22 films, 11 years an “Avengers: Endgame” review

Story by Zachary Whitley

“Avengers: Endgame” is the culmination of a storyline that has spanned 22 films and 11 years. You may not need to see them all to piece together the plot, but it sure does help.

At its best, “Avengers: Endgame” delivers a satisfying, emotional ending to a 22-movie arc across multiple directors and writers, tying up loose ends and leaving room for our favorite heroes to grow.

So much happens in “Endgame,” a large portion of it falls in spoiler territory. Here’s what I can say though: Endgame is a conclusive ending to everything that’s been foreshadowed, hinted at or mentioned through the past 21 movies. I already know that most fans will go and see these movies regardless, but for the people who have only seen one or two of them, I’d still recommend it. If you’ve seen any of these movies and enjoyed them remotely, or even have just seen “Infinity War,” go out and see Endgame; it’s exhilarating, emotional, action packed, and worth three hours of sitting.

For those who saw the previous installment, “Infinity War,” last year, our favorite heroes were turned to dust and an ominous post credit scene that hinted at what was to come.

A year later, “Endgame” continues the tone with a harrowing opening scene to remind the audience of where our heroes were left off. We get to see our heroes and the rest of their world deal with the aftermath of the snap that wiped out half of all life in the universe, with some self-deprecating humor to ease the pain of the audience.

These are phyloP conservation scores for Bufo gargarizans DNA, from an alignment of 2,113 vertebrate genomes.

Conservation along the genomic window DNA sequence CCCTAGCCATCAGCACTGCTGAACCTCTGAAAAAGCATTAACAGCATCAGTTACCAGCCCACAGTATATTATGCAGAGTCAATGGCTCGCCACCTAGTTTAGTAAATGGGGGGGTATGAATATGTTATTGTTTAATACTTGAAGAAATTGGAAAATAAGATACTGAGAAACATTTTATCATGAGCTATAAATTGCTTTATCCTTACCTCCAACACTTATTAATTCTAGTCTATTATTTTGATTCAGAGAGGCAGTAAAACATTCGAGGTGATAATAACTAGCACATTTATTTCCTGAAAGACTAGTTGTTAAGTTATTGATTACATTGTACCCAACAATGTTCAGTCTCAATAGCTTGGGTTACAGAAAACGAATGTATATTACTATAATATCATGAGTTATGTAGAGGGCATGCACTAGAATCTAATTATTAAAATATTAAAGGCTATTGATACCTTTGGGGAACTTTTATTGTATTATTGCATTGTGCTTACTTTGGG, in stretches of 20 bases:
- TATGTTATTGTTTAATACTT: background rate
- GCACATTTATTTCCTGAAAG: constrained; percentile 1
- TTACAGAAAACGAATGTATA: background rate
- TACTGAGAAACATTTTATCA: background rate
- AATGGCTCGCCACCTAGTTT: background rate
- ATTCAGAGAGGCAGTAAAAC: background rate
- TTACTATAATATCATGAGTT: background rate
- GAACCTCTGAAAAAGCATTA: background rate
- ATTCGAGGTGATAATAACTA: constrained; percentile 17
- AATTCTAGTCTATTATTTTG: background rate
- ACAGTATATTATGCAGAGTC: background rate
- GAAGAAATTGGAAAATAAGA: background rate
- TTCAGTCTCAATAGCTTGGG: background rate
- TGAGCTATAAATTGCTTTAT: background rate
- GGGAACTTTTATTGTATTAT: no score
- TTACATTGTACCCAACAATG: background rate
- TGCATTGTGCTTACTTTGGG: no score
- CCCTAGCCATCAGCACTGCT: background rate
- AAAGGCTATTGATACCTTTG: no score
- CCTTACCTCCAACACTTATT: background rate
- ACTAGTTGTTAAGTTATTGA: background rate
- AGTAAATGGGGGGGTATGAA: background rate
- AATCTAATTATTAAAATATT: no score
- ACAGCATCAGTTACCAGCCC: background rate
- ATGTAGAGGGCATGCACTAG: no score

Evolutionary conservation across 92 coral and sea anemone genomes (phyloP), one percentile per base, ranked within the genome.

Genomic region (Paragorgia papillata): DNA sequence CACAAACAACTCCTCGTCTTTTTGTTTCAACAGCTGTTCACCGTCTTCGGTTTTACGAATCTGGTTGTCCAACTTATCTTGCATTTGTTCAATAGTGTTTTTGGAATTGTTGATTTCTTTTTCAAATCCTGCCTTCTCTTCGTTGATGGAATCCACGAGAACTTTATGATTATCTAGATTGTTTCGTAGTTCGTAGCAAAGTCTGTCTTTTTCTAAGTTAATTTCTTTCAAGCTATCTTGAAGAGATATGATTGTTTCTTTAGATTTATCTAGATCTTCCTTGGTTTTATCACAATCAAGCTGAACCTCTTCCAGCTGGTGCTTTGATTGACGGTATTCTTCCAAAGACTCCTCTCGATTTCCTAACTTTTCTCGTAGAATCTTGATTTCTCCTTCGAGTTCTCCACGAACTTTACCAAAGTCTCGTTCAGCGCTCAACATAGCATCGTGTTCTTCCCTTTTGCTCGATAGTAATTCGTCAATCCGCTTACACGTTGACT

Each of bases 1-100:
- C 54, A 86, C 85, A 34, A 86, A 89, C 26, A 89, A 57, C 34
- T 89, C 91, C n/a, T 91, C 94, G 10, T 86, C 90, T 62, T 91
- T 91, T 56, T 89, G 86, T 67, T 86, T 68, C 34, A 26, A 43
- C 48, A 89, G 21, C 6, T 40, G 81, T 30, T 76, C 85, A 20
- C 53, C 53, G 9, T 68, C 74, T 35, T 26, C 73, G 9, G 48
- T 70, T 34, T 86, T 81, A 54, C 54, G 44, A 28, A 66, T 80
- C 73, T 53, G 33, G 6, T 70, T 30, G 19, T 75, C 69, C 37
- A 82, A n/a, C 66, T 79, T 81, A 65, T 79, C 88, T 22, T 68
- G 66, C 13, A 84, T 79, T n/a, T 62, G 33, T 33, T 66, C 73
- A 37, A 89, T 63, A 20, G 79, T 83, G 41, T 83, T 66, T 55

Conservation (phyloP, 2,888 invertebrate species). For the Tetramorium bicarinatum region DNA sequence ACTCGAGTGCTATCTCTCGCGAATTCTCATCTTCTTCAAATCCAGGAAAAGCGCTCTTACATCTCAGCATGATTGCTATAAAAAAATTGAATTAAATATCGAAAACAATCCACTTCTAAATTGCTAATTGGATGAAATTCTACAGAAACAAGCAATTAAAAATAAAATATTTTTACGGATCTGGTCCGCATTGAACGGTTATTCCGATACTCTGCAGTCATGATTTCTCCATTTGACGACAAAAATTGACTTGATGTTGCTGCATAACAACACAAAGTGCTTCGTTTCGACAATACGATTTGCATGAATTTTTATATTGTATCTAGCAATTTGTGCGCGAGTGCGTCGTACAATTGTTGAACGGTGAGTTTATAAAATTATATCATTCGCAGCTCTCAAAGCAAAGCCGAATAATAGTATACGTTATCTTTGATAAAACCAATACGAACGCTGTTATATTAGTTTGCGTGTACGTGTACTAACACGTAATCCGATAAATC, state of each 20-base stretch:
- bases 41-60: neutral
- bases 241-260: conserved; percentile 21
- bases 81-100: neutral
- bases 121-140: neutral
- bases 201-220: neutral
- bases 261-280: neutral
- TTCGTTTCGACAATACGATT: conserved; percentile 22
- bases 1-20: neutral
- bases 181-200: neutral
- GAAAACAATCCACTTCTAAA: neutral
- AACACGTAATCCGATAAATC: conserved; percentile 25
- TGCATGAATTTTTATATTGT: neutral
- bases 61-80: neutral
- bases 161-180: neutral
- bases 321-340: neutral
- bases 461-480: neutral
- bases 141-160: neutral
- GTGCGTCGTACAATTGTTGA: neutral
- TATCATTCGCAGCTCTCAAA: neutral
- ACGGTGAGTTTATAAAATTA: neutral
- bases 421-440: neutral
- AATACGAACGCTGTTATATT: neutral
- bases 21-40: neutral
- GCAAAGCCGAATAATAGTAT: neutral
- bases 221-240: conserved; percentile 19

We see who was lost and how the rest of the universe reacts. “Endgame” continues this tone for the first hour of the film, before the pace picks up and we get to see the beginning of the rising action.

This doesn’t mean the first hour and a half are bad, it just trades the traditional over-the-top action for much-needed character building for some of the more overshadowed Avengers. The last hour and a half, (yes, that makes this a three-hour movie) are probably the best in any Marvel Cinematic Universe movie as this is where most of the action takes place and where the ends start to be tied up. The film doesn’t spare any surprises down to the last minute.

Marvel uses “Endgame” as an opportunity to revisit some of the most important parts of the MCU, building upon past relationships, Easter eggs and comic book fever dreams, ensuring that things we never thought would happen, happen.

“Endgame” easily begets the most emotion out of any film so far. In terms of scale, if you thought “Infinity War” was shocking emotionally, Endgame takes that to a whole other level. Endgame takes the same token that “Infinity War” left that gives these heroes some tragic, dark, sad emotions and humanizes them. These heroes struggle with loss just as much as everyone else in their universe. In this regard, Endgame doesn’t follow the MCU formula.

Marvel continues to build on the heroes and storylines that they’ve created for the past 21 movies, a feat never done before. “Endgame” isn’t meant to be a movie that works as a standalone, so don’t expect it to. The Russo brothers, who directed the film, know that they don’t need to spend time introducing new characters because they expect you to have watched the previous films in the franchise and to know who everybody is, and this is where Marvel shines. They don’t need to spend time building on specific heroes, but when they do, it’s always to the benefit of the audience.

We see Iron Man, who has continually struggled with his fear of the future (and Thanos), Captain America, who feels out of place having been ripped from his time and Thor, who has lost nearly everyone he loves struggle to find a reason to keep going. All of these elements have been continually hammered in during the past 21 movies, and they make sure to touch on each one of them during “Endgame.” Viewers are left with only one question: “What happens next?”